Now the agency is taking a look at “The Other Side” of school shootings.
The 30-second spot opens on a teen boy saying, “Most people think that a school shooting could never happen here,” noting that “those same people are the ones who saw all the signs and never said anything,” echoing the sentiments of “Tomorrow’s News.”
As he notes those signs the camera pans down to reveal the spot’s twist.
Loading his weapon, he concludes, “I’m sure tomorrow somebody will wish they had said something.”
“The Other Side” concludes by directing viewers to Sandy Hook Promise’s Say Something Anonymous Reporting System (SS-ARS) app, accompanied by the tagline “Learn the signs. Say Something.”
“The Other Side” draws elements from both “Evan” and “Tomorrow’s News,” focusing on the missed signs that should have been identified and reported to prevent a school shooting. The choice to focus on the perspective of an apparent future school shooter is an odd one, which some viewers may find troubling, but it’s intended to underscore the point that school shooters often don’t keep their plans to themselves. According to Sandy Hook Promise, in around 80% of school shootings at least one other person was aware of the attacker’s plan before it was carried out but did not report it.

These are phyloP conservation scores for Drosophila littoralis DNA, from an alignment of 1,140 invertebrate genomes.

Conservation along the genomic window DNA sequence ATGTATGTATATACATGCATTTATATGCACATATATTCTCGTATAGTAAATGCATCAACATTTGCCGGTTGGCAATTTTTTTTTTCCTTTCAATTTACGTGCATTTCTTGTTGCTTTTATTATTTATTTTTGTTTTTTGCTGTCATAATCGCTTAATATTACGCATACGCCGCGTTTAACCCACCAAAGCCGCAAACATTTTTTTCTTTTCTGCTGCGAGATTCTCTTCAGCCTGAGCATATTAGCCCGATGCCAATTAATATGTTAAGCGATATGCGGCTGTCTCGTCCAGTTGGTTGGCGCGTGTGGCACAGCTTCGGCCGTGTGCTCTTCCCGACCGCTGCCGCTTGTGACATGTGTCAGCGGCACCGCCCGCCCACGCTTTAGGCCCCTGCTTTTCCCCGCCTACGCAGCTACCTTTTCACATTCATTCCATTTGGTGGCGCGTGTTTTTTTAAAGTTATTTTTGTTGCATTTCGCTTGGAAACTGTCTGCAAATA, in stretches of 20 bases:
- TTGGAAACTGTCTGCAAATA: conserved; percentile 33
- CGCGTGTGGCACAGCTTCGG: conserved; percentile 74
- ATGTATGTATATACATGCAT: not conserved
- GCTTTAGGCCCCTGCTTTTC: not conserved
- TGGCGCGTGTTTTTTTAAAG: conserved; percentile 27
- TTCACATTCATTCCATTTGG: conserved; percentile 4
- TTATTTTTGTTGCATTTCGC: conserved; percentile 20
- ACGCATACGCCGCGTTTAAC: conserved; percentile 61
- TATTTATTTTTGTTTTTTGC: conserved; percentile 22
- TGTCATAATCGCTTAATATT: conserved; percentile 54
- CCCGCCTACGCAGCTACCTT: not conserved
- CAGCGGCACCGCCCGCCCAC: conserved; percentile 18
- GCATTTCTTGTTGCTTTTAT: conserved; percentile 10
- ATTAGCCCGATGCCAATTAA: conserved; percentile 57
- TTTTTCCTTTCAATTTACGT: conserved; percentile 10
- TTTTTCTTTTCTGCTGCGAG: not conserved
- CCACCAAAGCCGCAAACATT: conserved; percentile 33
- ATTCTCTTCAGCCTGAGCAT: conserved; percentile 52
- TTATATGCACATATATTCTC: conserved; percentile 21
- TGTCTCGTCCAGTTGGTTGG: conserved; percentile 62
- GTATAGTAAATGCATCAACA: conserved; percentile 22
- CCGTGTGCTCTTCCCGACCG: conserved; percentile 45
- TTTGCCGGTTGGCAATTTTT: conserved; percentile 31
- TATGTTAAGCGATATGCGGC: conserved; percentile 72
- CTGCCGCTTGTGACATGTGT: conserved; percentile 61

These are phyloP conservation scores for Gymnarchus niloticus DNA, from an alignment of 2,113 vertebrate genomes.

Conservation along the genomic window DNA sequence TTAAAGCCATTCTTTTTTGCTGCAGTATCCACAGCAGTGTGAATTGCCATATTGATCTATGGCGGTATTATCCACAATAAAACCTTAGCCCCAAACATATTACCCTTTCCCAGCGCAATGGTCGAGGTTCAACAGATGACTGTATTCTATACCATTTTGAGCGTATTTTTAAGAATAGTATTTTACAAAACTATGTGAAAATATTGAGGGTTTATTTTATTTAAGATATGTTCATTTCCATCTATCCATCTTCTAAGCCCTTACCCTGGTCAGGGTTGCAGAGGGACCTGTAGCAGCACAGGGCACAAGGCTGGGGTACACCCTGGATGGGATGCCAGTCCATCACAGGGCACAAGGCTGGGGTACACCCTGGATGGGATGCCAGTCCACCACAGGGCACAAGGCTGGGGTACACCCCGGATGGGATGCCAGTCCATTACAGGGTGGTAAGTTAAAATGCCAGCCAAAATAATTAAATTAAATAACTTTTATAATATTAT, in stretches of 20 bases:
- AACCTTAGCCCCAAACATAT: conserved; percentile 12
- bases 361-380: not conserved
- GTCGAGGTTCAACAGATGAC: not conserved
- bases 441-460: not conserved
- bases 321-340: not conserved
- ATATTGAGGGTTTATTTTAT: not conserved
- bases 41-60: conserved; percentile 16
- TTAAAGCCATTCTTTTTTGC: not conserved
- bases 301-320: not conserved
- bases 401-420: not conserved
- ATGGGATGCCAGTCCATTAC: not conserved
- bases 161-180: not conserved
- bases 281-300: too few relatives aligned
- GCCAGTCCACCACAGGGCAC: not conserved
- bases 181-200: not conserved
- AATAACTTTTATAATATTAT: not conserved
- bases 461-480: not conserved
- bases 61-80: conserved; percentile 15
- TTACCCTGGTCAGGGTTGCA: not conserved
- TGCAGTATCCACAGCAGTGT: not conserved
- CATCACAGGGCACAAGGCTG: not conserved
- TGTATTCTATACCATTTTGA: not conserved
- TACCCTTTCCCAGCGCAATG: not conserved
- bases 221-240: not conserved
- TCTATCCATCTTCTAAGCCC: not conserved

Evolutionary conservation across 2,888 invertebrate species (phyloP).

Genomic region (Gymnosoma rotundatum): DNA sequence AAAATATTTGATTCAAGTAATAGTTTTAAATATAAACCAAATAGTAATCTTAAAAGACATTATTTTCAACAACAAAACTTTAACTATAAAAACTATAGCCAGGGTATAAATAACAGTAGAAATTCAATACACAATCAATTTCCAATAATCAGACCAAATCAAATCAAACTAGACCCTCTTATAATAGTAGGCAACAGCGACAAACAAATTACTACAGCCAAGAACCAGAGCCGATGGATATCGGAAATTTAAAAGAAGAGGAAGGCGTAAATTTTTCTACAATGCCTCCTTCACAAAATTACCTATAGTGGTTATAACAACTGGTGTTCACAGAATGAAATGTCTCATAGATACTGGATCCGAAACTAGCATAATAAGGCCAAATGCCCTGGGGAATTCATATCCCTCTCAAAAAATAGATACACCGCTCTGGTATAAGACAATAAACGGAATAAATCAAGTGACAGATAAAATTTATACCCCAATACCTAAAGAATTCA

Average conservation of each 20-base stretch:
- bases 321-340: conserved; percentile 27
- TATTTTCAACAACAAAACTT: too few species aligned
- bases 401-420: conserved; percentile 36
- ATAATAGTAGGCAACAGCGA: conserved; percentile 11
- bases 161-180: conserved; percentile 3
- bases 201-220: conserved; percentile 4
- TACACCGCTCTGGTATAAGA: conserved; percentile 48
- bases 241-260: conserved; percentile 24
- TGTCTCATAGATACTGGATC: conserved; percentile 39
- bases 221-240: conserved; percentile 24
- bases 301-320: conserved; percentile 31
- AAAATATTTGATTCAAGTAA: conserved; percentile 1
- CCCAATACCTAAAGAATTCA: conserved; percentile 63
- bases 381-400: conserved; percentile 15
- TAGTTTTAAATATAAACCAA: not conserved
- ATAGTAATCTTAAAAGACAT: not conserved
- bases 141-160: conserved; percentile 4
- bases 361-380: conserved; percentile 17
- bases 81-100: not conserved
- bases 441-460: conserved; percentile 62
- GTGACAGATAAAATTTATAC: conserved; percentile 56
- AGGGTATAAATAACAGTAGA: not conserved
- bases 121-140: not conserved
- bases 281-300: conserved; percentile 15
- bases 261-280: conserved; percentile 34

“The Say Something Anonymous Reporting System is the most comprehensive violence prevention program available to schools today,” Sandy Hook Promise managing director Nicole Hockley said in a statement. “Now not only will schools be trained to Know the Signs of potential violence, they can also take action to submit a tip anonymously and be sure it is case managed by schools and local law enforcement. From bullying, to substance abuse to suicide and school shooting threats, schools and communities can take tangible action to prevent violence before it occurs. And, it costs the school district nothing to bring in SS-ARS … it is truly absolutely free.”
The release of the ad, of course, is very timely, preceding the March For Our Lives events around the country tomorrow in support of stronger gun control methods and arriving a little over a month after the school shooting at Marjory Stoneman Douglas High School in Parkland, Florida.